The request from the top US and NATO commander in the country, Gen. Stanley McChrystal is clear, according to the Washington Post. The paper reports on a 66 page secret document they’ve seen, and in it McChrystal says, “Failure to gain the initiative and reverse insurgent momentum in the near-term (next 12 months) — while Afghan security capacity matures — risks an outcome where defeating the insurgency is no longer possible.” That’s pretty clear, and pretty emphatic.

The White House now seems to be singing a slightly different tune. Senior administration officials tell the Post that McChrystal’s assessment is one of a number they’re taking into account. Could one be George Will’s recent “Get out now” column in the same Washington Post? No matter. During his Sunday talk show blitz, President Obama indicated McChrystal may not get what he wants.

“Until I’m satisfied that we’ve got the right strategy, I’m not going to be sending some young man or woman over there — beyond what we already have,” Obama said on NBC’s “Meet the Press.” If an expanded counterinsurgency strategy in Afghanistan contributes to the goal of defeating al-Qaeda, then we’ll move forward,” he said. “But, if it doesn’t, then I’m not interested in just being in Afghanistan for the sake of being in Afghanistan or saving face or . . sending a message that America is here for the duration.”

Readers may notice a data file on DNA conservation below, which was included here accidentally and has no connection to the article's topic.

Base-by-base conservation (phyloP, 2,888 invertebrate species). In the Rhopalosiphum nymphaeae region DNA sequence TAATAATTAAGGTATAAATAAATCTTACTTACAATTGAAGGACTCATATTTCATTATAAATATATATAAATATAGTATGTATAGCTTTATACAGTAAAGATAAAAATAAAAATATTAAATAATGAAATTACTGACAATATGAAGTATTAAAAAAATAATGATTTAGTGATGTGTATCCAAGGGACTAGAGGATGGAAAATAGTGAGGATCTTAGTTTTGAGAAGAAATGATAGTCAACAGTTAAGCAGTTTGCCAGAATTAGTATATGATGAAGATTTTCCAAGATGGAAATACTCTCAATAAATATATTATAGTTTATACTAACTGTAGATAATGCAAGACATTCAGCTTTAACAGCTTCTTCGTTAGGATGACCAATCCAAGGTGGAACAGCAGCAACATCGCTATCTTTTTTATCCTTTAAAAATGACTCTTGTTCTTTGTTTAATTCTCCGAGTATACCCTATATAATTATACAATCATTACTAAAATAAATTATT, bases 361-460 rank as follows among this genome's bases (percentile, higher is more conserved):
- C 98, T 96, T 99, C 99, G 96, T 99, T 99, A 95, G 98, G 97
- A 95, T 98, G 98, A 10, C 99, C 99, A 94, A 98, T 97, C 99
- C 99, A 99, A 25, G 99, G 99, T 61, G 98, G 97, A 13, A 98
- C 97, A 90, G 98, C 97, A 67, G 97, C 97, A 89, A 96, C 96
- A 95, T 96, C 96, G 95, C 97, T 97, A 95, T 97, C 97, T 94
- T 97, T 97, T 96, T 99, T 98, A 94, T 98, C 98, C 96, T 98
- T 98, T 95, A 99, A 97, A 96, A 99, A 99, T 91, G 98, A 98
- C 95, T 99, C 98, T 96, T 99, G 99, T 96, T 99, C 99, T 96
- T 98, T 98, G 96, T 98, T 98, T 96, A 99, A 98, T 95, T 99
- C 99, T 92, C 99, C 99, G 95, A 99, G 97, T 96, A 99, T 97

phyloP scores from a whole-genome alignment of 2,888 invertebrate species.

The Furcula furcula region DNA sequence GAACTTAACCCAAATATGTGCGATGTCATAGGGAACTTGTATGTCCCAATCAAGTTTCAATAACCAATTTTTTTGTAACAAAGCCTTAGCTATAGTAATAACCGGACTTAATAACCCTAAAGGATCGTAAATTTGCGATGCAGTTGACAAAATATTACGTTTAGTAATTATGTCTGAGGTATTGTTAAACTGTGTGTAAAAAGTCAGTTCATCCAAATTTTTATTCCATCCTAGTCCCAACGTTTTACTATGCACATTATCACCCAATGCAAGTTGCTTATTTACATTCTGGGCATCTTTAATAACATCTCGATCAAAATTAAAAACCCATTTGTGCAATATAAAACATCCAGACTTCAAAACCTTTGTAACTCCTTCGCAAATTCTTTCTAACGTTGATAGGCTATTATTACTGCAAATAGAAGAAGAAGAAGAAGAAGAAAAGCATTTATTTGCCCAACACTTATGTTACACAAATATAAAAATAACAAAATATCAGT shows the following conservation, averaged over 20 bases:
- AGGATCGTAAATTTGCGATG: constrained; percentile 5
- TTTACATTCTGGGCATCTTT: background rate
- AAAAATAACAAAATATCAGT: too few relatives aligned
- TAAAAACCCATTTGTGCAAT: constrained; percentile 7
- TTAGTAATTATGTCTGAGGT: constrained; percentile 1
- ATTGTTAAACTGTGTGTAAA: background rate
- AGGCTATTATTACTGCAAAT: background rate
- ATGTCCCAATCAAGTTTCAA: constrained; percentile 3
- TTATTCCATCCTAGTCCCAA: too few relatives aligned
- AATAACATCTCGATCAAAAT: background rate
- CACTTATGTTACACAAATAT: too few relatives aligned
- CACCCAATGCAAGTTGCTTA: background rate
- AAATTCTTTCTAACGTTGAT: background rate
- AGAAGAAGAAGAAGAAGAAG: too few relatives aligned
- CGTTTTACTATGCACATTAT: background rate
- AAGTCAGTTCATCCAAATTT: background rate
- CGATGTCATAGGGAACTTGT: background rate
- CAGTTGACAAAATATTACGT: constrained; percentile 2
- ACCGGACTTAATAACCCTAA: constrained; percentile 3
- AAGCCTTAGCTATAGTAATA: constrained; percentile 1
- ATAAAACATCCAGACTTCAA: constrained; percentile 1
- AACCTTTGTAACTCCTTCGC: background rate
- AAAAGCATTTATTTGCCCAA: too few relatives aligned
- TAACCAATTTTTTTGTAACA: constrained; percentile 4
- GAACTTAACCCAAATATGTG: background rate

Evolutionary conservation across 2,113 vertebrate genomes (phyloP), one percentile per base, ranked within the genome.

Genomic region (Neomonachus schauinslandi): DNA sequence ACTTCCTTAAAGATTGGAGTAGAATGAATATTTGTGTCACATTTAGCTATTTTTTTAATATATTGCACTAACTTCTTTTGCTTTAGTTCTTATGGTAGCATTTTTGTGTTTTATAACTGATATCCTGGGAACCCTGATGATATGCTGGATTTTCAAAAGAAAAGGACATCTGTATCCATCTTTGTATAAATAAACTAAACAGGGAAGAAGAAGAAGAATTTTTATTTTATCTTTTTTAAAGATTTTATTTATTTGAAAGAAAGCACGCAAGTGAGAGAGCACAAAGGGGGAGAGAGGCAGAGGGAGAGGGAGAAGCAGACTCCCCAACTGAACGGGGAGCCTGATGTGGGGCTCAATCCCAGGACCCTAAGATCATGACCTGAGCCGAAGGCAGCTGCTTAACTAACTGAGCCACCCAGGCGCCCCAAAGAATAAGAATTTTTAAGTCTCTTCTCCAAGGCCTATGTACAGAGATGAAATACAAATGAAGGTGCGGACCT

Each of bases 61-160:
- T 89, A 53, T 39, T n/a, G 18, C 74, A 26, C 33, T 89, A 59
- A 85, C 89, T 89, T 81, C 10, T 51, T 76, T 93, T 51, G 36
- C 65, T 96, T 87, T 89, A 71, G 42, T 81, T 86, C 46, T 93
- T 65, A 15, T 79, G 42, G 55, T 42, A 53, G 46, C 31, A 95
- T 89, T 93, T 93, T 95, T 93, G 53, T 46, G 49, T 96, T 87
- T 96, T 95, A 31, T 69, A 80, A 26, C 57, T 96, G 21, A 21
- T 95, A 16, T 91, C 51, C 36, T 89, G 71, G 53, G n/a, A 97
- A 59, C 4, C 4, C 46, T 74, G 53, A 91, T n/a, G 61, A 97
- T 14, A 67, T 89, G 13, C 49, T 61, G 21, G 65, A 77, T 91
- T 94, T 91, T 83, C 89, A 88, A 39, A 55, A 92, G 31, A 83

If I were Stanley McChrystal, I might not be holding my breath waiting for those fresh troops. He probably isn’t seeing the opinion polls that say most Americans are tired of Afghanistan. The recent elections remain a subject of bitter dispute, the Karzai government doesn’t control much of the country, and a real breakthrough in the fight against the Taliban and a return of Al-Qaeda seems far off.

Will the American people support a US led nation building effort in Afghanistan? Can McChrystal’s plans for a counterinsurgency campaign be put in place fast enough to beat back a resurgent Taliban? What seemed so sure back in March when the President endorsed “executing and resourcing an integrated civilian-military counterinsurgency strategy,” no longer seems so sure.

One thing is sure. President Obama doesn’t want to repeat the mistakes the Bush Administration made in Iraq. So what should he do? You tell me.